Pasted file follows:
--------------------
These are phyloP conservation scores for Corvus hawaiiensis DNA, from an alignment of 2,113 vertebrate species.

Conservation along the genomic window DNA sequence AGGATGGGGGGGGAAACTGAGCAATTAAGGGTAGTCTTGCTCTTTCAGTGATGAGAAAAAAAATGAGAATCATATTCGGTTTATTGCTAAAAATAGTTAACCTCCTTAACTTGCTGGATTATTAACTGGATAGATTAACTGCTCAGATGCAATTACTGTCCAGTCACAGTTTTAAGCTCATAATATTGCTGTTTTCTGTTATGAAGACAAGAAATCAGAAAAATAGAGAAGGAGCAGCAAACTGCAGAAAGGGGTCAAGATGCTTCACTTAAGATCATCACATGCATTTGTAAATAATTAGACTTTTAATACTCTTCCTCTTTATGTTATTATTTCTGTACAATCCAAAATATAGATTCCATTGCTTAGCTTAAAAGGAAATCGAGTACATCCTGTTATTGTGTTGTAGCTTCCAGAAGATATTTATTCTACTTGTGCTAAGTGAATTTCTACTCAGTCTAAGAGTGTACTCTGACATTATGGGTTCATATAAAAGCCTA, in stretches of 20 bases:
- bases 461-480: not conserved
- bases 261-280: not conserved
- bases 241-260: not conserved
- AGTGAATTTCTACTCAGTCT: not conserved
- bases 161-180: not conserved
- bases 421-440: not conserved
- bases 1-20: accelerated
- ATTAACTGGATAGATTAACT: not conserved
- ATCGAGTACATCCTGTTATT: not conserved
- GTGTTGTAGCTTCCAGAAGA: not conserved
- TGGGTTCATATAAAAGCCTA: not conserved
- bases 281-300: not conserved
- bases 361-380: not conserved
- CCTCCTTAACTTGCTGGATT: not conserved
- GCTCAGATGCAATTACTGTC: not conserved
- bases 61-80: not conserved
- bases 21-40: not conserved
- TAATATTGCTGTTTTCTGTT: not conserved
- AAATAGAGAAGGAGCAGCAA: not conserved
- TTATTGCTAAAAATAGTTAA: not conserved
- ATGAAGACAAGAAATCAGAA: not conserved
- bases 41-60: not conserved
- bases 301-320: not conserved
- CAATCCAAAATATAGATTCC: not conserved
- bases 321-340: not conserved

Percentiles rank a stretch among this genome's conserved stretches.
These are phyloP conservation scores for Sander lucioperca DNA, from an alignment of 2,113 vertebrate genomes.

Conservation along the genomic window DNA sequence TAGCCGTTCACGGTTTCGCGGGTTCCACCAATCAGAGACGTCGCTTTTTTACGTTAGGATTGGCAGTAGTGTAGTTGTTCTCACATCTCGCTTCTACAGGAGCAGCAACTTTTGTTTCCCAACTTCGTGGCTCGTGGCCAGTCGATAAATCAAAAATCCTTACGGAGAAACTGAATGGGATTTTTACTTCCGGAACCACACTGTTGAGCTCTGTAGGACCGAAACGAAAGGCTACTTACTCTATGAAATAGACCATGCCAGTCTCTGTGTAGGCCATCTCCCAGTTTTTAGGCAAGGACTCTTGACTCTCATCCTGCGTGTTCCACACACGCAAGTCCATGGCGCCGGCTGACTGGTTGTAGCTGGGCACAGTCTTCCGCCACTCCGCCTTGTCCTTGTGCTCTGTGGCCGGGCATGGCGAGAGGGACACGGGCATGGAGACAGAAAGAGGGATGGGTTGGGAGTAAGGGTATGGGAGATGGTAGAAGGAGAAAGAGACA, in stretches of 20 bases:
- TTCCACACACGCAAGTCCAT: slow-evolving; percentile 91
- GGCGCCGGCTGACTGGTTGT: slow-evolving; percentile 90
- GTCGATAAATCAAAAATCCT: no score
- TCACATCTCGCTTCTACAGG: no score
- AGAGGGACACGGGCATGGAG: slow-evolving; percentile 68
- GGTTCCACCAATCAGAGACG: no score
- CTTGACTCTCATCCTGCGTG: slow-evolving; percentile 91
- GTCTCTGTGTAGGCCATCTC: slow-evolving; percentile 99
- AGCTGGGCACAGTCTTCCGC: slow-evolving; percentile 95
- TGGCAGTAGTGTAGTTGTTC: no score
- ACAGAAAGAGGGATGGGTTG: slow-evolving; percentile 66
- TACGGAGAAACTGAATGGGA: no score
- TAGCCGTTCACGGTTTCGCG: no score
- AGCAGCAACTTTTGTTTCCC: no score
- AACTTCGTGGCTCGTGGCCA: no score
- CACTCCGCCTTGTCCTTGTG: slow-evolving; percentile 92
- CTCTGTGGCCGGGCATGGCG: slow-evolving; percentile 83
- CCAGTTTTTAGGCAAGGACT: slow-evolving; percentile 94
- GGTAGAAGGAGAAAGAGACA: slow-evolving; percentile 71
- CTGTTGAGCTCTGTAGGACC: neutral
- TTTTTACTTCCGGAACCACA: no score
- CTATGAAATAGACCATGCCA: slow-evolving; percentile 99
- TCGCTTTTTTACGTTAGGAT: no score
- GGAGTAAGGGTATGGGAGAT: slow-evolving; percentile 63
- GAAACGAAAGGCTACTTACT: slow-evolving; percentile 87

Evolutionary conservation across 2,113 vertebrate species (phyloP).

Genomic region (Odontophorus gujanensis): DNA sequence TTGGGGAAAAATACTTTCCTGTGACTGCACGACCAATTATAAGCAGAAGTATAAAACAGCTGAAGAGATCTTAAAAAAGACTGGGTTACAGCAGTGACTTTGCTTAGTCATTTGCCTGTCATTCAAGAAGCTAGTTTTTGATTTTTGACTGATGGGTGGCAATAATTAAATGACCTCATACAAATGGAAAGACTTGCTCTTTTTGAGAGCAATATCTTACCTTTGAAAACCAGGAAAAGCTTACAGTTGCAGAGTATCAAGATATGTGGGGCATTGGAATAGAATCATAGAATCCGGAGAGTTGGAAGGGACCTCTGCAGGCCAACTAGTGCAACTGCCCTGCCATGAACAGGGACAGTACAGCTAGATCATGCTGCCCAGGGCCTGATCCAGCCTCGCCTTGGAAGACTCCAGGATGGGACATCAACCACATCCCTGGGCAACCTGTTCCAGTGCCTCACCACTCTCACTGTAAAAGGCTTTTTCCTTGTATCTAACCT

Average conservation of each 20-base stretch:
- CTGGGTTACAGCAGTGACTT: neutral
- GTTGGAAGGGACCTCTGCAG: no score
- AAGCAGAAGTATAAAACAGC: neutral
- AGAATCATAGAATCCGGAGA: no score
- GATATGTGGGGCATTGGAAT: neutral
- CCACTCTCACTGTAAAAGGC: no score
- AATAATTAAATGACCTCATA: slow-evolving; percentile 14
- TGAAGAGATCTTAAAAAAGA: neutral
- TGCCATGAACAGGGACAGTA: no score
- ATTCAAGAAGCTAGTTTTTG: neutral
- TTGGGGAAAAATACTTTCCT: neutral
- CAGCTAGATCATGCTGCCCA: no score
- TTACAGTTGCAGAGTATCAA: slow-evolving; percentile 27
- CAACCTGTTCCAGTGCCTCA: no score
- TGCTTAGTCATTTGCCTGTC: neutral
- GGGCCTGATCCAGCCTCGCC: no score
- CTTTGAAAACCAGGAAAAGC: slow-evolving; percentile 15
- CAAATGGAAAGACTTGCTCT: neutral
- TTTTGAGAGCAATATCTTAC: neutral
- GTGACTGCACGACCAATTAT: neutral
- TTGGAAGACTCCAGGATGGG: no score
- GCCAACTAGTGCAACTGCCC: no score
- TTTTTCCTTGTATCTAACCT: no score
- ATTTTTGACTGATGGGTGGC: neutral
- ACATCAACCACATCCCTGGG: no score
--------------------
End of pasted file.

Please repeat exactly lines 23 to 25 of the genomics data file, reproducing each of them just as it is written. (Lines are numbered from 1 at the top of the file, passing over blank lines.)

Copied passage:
- ATGAAGACAAGAAATCAGAA: not conserved
- bases 41-60: not conserved
- bases 301-320: not conserved